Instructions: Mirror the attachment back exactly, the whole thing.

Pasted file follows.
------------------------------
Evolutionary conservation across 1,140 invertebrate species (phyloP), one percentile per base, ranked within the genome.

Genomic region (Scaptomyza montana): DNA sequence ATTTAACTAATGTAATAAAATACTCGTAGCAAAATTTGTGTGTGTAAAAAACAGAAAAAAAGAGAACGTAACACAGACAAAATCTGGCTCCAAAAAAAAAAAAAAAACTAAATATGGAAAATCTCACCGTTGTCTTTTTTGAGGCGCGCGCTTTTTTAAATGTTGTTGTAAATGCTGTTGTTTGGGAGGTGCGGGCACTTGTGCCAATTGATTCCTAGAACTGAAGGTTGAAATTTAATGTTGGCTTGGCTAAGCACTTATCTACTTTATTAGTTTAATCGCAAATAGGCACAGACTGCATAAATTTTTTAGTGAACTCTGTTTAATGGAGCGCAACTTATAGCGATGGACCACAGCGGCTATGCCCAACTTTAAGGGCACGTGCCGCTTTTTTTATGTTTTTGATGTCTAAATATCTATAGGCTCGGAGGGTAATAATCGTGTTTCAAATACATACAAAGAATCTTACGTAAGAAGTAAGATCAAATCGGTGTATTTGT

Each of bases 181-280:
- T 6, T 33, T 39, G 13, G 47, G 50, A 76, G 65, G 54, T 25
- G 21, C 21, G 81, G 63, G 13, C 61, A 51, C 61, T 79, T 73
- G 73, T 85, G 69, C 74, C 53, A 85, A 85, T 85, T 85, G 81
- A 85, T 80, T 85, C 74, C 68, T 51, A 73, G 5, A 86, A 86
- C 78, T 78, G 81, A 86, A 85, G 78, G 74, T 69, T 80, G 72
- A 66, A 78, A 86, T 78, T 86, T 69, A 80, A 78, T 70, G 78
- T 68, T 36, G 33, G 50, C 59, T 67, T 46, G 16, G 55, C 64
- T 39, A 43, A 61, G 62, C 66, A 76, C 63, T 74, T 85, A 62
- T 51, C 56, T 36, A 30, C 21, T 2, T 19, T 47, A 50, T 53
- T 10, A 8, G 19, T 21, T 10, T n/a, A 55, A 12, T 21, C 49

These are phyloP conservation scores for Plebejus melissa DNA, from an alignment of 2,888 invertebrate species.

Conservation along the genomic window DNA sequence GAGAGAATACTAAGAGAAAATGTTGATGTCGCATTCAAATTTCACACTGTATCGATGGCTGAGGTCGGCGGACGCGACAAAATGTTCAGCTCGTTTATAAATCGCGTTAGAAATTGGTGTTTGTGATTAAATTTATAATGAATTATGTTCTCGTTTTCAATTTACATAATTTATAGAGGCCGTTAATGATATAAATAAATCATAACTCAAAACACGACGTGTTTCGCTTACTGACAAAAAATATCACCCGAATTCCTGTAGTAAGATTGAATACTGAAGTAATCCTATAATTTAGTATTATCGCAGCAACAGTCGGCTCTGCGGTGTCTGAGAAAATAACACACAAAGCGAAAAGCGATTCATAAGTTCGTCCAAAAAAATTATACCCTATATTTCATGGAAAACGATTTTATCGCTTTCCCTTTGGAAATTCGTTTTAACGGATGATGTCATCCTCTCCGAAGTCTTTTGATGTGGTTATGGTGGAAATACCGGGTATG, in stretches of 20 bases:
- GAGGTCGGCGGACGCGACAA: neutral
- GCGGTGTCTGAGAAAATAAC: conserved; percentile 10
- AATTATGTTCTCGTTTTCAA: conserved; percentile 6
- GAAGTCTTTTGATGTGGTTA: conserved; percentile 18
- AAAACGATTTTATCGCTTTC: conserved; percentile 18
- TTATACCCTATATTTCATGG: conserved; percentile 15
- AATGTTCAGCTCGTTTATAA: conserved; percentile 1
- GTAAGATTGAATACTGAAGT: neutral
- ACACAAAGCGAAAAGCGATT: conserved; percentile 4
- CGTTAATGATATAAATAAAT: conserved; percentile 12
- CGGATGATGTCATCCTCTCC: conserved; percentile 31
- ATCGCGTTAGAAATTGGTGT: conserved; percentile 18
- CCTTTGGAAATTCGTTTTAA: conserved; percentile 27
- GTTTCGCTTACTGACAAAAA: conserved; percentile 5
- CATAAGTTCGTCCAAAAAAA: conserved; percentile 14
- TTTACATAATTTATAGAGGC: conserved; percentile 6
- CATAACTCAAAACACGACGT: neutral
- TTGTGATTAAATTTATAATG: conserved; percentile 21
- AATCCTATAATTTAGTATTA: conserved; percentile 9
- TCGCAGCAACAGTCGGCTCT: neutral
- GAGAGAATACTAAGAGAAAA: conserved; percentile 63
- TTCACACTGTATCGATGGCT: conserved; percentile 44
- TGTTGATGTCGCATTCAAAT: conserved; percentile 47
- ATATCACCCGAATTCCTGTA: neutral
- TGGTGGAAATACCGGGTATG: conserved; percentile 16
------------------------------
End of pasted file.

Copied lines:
Evolutionary conservation across 1,140 invertebrate species (phyloP), one percentile per base, ranked within the genome.

Genomic region (Scaptomyza montana): DNA sequence ATTTAACTAATGTAATAAAATACTCGTAGCAAAATTTGTGTGTGTAAAAAACAGAAAAAAAGAGAACGTAACACAGACAAAATCTGGCTCCAAAAAAAAAAAAAAAACTAAATATGGAAAATCTCACCGTTGTCTTTTTTGAGGCGCGCGCTTTTTTAAATGTTGTTGTAAATGCTGTTGTTTGGGAGGTGCGGGCACTTGTGCCAATTGATTCCTAGAACTGAAGGTTGAAATTTAATGTTGGCTTGGCTAAGCACTTATCTACTTTATTAGTTTAATCGCAAATAGGCACAGACTGCATAAATTTTTTAGTGAACTCTGTTTAATGGAGCGCAACTTATAGCGATGGACCACAGCGGCTATGCCCAACTTTAAGGGCACGTGCCGCTTTTTTTATGTTTTTGATGTCTAAATATCTATAGGCTCGGAGGGTAATAATCGTGTTTCAAATACATACAAAGAATCTTACGTAAGAAGTAAGATCAAATCGGTGTATTTGT

Each of bases 181-280:
- T 6, T 33, T 39, G 13, G 47, G 50, A 76, G 65, G 54, T 25
- G 21, C 21, G 81, G 63, G 13, C 61, A 51, C 61, T 79, T 73
- G 73, T 85, G 69, C 74, C 53, A 85, A 85, T 85, T 85, G 81
- A 85, T 80, T 85, C 74, C 68, T 51, A 73, G 5, A 86, A 86
- C 78, T 78, G 81, A 86, A 85, G 78, G 74, T 69, T 80, G 72
- A 66, A 78, A 86, T 78, T 86, T 69, A 80, A 78, T 70, G 78
- T 68, T 36, G 33, G 50, C 59, T 67, T 46, G 16, G 55, C 64
- T 39, A 43, A 61, G 62, C 66, A 76, C 63, T 74, T 85, A 62
- T 51, C 56, T 36, A 30, C 21, T 2, T 19, T 47, A 50, T 53
- T 10, A 8, G 19, T 21, T 10, T n/a, A 55, A 12, T 21, C 49

These are phyloP conservation scores for Plebejus melissa DNA, from an alignment of 2,888 invertebrate species.

Conservation along the genomic window DNA sequence GAGAGAATACTAAGAGAAAATGTTGATGTCGCATTCAAATTTCACACTGTATCGATGGCTGAGGTCGGCGGACGCGACAAAATGTTCAGCTCGTTTATAAATCGCGTTAGAAATTGGTGTTTGTGATTAAATTTATAATGAATTATGTTCTCGTTTTCAATTTACATAATTTATAGAGGCCGTTAATGATATAAATAAATCATAACTCAAAACACGACGTGTTTCGCTTACTGACAAAAAATATCACCCGAATTCCTGTAGTAAGATTGAATACTGAAGTAATCCTATAATTTAGTATTATCGCAGCAACAGTCGGCTCTGCGGTGTCTGAGAAAATAACACACAAAGCGAAAAGCGATTCATAAGTTCGTCCAAAAAAATTATACCCTATATTTCATGGAAAACGATTTTATCGCTTTCCCTTTGGAAATTCGTTTTAACGGATGATGTCATCCTCTCCGAAGTCTTTTGATGTGGTTATGGTGGAAATACCGGGTATG, in stretches of 20 bases:
- GAGGTCGGCGGACGCGACAA: neutral
- GCGGTGTCTGAGAAAATAAC: conserved; percentile 10
- AATTATGTTCTCGTTTTCAA: conserved; percentile 6
- GAAGTCTTTTGATGTGGTTA: conserved; percentile 18
- AAAACGATTTTATCGCTTTC: conserved; percentile 18
- TTATACCCTATATTTCATGG: conserved; percentile 15
- AATGTTCAGCTCGTTTATAA: conserved; percentile 1
- GTAAGATTGAATACTGAAGT: neutral
- ACACAAAGCGAAAAGCGATT: conserved; percentile 4
- CGTTAATGATATAAATAAAT: conserved; percentile 12
- CGGATGATGTCATCCTCTCC: conserved; percentile 31
- ATCGCGTTAGAAATTGGTGT: conserved; percentile 18
- CCTTTGGAAATTCGTTTTAA: conserved; percentile 27
- GTTTCGCTTACTGACAAAAA: conserved; percentile 5
- CATAAGTTCGTCCAAAAAAA: conserved; percentile 14
- TTTACATAATTTATAGAGGC: conserved; percentile 6
- CATAACTCAAAACACGACGT: neutral
- TTGTGATTAAATTTATAATG: conserved; percentile 21
- AATCCTATAATTTAGTATTA: conserved; percentile 9
- TCGCAGCAACAGTCGGCTCT: neutral
- GAGAGAATACTAAGAGAAAA: conserved; percentile 63
- TTCACACTGTATCGATGGCT: conserved; percentile 44
- TGTTGATGTCGCATTCAAAT: conserved; percentile 47
- ATATCACCCGAATTCCTGTA: neutral
- TGGTGGAAATACCGGGTATG: conserved; percentile 16